- The Washington Times - Monday, April 27, 2020

Oklahoma City Mayor David Holt on Monday said he likely would have waited a bit longer for businesses to reopen and said he won’t be comfortable until there’s a proven vaccine for the new coronavirus.

A limited number of businesses in the state were allowed to reopen on Friday, with places like restaurants allowed to come back online starting May 1 with social distancing protocols in place.

“Until there is a vaccine or a proven treatment, I’m not going to be comfortable about this transition,” Mr. Holt, a Republican, said on CNN’s “New Day.” “I recognize, however, on the other hand, that we can’t shelter in place forever.”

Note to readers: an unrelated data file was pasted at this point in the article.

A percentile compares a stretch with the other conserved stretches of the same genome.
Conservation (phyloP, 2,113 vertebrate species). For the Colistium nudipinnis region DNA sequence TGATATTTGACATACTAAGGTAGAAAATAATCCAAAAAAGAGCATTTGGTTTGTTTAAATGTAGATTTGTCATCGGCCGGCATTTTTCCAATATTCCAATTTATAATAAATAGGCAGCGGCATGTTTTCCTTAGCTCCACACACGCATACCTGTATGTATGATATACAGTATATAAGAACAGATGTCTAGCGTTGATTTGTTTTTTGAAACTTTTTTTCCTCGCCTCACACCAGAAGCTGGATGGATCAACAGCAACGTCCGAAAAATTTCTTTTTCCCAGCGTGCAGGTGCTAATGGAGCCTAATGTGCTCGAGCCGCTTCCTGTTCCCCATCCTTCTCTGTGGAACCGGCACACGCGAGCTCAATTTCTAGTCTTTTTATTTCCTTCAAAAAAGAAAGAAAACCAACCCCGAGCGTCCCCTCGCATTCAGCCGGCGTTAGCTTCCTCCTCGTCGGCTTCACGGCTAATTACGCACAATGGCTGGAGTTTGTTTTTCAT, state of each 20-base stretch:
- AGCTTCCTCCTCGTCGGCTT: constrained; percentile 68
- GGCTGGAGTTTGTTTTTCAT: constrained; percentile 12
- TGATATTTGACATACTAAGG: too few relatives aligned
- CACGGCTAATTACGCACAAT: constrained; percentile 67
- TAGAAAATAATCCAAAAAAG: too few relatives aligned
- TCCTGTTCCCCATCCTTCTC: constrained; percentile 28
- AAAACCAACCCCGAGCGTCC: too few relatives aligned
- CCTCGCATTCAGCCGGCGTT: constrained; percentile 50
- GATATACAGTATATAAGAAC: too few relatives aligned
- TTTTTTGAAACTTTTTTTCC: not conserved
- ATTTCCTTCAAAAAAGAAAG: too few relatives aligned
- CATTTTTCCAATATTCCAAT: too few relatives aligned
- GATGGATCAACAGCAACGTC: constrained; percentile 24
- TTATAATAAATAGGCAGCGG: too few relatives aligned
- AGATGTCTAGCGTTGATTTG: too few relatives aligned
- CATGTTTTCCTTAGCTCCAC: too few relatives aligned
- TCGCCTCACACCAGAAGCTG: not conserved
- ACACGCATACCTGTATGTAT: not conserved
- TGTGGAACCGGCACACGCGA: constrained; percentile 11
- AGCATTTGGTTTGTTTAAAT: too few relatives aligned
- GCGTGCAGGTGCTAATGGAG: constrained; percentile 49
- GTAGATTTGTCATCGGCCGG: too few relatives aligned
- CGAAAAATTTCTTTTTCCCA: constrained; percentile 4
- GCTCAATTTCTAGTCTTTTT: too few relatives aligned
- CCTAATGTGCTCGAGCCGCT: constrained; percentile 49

“So I know there’s a date out there,” he said. “My gut would have picked a date a little farther out, but we’re trying to make the best of this.”

He said he’s gotten many messages from restaurant owners and hair salons who want more time and aren’t comfortable opening yet.

“I’m not saying it’s July or August — maybe just a few more weeks,” he said. “If cases spike, this experiment will have failed, and we’ll have to find a new path forward.”

Oklahoma is one of a handful of states that have started allowing some businesses to come back online amid the coronavirus pandemic.

Gov. Kevin Stitt defended the plans over the weekend and said he’s generally giving leeway to local leaders.

“We understand that COVID is still here … people are still going to get it,” Mr. Stitt said on “Fox News Sunday.” “But Oklahomans are safe, and we’re ready for a measured reopening.”

• David Sherfinski can be reached at dsherfinski@washingtontimes.com.

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